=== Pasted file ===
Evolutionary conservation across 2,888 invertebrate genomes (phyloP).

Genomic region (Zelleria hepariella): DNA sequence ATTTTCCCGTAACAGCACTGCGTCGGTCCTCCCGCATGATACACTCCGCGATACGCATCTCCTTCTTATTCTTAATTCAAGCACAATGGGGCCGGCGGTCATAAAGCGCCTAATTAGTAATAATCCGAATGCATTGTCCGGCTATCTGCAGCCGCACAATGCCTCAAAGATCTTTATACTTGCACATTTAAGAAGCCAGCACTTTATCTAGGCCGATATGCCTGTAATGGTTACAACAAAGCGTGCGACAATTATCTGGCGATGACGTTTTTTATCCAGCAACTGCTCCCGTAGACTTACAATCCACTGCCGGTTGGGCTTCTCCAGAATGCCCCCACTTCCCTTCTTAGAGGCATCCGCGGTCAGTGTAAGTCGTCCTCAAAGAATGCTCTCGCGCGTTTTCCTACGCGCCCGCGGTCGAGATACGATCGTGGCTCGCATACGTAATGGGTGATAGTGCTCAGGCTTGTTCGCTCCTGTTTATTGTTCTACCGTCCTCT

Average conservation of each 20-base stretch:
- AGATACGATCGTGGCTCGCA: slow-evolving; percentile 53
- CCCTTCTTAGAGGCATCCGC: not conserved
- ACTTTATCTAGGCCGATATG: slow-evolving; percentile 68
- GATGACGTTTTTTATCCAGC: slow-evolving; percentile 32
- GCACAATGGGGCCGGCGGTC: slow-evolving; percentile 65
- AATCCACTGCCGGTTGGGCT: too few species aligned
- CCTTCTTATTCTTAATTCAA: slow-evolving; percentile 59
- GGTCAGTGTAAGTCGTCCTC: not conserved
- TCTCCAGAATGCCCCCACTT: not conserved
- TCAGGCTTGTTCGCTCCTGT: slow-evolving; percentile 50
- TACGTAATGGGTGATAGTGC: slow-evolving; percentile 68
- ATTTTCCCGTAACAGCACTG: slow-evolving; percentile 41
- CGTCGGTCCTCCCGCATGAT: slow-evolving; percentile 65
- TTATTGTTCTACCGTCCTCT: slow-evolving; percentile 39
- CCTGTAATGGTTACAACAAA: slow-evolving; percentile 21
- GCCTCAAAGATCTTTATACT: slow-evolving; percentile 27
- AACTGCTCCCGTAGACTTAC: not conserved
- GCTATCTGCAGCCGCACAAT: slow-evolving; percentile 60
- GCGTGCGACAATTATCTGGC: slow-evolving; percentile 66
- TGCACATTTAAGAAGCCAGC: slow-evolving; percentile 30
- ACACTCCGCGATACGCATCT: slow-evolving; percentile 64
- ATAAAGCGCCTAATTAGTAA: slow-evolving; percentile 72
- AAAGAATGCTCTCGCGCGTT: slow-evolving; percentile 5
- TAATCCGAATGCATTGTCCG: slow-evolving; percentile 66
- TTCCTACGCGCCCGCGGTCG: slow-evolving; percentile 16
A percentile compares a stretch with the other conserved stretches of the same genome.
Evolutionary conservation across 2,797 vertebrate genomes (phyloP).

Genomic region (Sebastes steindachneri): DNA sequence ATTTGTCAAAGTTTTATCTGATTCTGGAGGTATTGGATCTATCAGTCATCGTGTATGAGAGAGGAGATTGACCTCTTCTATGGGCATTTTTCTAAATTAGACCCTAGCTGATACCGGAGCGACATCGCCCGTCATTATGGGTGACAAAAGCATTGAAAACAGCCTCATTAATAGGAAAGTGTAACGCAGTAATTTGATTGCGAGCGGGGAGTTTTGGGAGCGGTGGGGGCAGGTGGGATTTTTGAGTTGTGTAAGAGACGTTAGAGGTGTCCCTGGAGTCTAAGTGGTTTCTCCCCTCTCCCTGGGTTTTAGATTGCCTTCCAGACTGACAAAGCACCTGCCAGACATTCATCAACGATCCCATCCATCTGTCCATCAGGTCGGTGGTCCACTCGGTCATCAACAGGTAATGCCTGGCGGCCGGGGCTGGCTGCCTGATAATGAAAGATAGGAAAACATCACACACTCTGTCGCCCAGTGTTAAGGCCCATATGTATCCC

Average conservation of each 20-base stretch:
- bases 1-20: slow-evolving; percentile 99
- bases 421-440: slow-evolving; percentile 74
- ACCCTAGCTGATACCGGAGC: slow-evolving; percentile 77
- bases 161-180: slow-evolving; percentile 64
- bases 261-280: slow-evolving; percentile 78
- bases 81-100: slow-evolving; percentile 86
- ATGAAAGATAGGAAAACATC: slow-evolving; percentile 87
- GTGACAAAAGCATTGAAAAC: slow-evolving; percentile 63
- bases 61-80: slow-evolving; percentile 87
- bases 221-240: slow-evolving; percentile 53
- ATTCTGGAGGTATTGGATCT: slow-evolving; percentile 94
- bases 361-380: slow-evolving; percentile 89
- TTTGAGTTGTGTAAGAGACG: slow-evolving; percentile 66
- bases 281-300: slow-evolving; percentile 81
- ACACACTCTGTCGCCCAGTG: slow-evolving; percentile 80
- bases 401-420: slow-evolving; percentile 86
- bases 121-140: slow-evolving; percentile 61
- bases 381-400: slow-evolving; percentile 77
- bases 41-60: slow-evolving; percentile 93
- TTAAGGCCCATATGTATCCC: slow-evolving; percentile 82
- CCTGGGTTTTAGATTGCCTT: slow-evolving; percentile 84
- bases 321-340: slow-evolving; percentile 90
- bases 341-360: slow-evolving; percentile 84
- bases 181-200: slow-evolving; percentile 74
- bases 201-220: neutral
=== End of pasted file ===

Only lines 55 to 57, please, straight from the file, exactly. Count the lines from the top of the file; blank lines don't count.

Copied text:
- bases 341-360: slow-evolving; percentile 84
- bases 181-200: slow-evolving; percentile 74
- bases 201-220: neutral